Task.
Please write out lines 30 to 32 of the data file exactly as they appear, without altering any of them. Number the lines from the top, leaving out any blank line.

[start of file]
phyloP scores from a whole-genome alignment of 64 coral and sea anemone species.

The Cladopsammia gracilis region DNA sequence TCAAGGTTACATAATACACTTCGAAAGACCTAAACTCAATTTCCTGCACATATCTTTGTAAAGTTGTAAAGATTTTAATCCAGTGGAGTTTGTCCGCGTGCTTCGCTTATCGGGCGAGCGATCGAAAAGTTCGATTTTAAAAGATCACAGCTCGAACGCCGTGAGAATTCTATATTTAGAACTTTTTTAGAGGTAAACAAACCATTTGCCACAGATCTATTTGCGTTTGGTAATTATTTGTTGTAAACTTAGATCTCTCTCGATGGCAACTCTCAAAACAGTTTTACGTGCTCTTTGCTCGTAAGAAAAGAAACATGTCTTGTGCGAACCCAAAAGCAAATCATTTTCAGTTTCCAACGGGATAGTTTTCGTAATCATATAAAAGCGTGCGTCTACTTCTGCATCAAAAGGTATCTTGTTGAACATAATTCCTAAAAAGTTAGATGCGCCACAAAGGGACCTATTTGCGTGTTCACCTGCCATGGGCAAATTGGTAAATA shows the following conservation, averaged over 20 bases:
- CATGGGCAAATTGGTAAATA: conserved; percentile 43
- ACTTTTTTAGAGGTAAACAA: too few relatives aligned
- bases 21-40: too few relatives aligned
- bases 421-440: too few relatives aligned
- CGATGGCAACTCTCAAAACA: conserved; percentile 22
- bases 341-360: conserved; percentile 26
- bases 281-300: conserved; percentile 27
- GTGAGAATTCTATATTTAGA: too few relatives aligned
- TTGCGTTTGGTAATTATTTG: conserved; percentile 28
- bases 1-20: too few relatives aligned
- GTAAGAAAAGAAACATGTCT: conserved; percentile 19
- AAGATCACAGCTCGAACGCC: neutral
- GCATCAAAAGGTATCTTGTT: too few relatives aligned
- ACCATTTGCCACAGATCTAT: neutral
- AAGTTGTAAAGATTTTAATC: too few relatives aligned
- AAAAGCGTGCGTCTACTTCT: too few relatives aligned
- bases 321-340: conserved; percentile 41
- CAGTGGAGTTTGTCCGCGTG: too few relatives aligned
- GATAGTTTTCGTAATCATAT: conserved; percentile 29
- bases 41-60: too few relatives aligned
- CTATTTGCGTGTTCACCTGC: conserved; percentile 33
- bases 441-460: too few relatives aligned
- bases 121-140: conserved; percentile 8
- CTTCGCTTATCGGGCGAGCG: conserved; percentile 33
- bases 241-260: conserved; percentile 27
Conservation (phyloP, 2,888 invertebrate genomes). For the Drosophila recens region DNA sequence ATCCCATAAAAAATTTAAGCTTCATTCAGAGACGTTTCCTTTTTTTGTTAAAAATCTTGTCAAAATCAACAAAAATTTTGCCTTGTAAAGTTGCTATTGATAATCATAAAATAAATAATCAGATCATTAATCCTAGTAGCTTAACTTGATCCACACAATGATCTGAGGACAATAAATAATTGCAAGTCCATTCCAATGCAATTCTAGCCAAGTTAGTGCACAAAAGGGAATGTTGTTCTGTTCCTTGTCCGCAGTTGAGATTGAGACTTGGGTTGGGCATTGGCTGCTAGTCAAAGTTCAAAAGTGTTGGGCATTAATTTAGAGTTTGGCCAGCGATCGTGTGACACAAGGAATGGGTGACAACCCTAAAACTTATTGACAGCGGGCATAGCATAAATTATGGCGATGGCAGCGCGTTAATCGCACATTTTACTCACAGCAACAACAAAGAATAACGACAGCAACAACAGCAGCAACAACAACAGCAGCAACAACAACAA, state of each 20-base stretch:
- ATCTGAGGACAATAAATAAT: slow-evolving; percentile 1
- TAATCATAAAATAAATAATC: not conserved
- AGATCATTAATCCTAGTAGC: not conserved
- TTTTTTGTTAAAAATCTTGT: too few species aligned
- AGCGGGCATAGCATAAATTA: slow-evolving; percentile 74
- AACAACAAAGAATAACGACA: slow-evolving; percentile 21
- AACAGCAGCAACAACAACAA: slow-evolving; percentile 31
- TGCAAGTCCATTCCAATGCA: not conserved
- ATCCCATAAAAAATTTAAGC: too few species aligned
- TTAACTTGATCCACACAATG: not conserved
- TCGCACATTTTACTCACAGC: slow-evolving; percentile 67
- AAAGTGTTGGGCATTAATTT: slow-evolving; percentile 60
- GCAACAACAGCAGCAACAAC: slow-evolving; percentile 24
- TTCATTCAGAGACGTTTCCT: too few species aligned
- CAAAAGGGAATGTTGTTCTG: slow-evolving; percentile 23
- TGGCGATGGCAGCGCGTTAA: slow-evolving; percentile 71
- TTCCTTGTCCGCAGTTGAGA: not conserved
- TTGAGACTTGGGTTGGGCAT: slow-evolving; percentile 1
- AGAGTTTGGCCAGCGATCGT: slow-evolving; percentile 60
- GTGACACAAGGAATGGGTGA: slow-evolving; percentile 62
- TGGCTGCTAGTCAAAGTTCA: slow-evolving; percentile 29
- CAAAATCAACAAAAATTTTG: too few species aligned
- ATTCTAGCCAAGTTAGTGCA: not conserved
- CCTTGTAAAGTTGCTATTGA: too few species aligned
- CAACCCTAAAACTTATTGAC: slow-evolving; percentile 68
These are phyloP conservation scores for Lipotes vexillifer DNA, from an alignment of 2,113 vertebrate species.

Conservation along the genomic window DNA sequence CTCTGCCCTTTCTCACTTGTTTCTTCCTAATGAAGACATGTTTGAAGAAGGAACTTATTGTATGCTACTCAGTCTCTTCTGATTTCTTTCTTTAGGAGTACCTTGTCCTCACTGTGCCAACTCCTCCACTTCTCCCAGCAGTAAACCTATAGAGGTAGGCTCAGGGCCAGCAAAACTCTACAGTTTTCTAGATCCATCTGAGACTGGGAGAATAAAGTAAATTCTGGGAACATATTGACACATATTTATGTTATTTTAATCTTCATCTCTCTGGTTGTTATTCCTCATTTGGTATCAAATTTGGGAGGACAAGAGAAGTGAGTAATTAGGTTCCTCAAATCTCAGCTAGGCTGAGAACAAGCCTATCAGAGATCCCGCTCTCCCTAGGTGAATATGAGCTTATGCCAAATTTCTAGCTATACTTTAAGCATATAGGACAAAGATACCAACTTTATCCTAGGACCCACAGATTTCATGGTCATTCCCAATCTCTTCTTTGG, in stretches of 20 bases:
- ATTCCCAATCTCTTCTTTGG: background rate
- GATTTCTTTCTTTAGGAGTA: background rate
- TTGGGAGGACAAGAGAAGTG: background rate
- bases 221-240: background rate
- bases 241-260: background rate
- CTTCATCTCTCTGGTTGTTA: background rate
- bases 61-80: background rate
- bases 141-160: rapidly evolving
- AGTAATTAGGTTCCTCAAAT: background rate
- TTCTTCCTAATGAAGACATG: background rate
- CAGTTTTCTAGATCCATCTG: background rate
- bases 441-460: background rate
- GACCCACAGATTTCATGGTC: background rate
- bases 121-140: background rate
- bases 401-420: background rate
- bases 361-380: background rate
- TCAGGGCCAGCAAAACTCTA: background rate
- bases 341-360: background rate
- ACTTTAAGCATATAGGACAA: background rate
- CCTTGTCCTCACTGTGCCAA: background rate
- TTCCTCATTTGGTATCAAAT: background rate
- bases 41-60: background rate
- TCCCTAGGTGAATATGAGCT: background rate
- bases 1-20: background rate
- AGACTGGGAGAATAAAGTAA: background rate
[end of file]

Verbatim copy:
- TAATCATAAAATAAATAATC: not conserved
- AGATCATTAATCCTAGTAGC: not conserved
- TTTTTTGTTAAAAATCTTGT: too few species aligned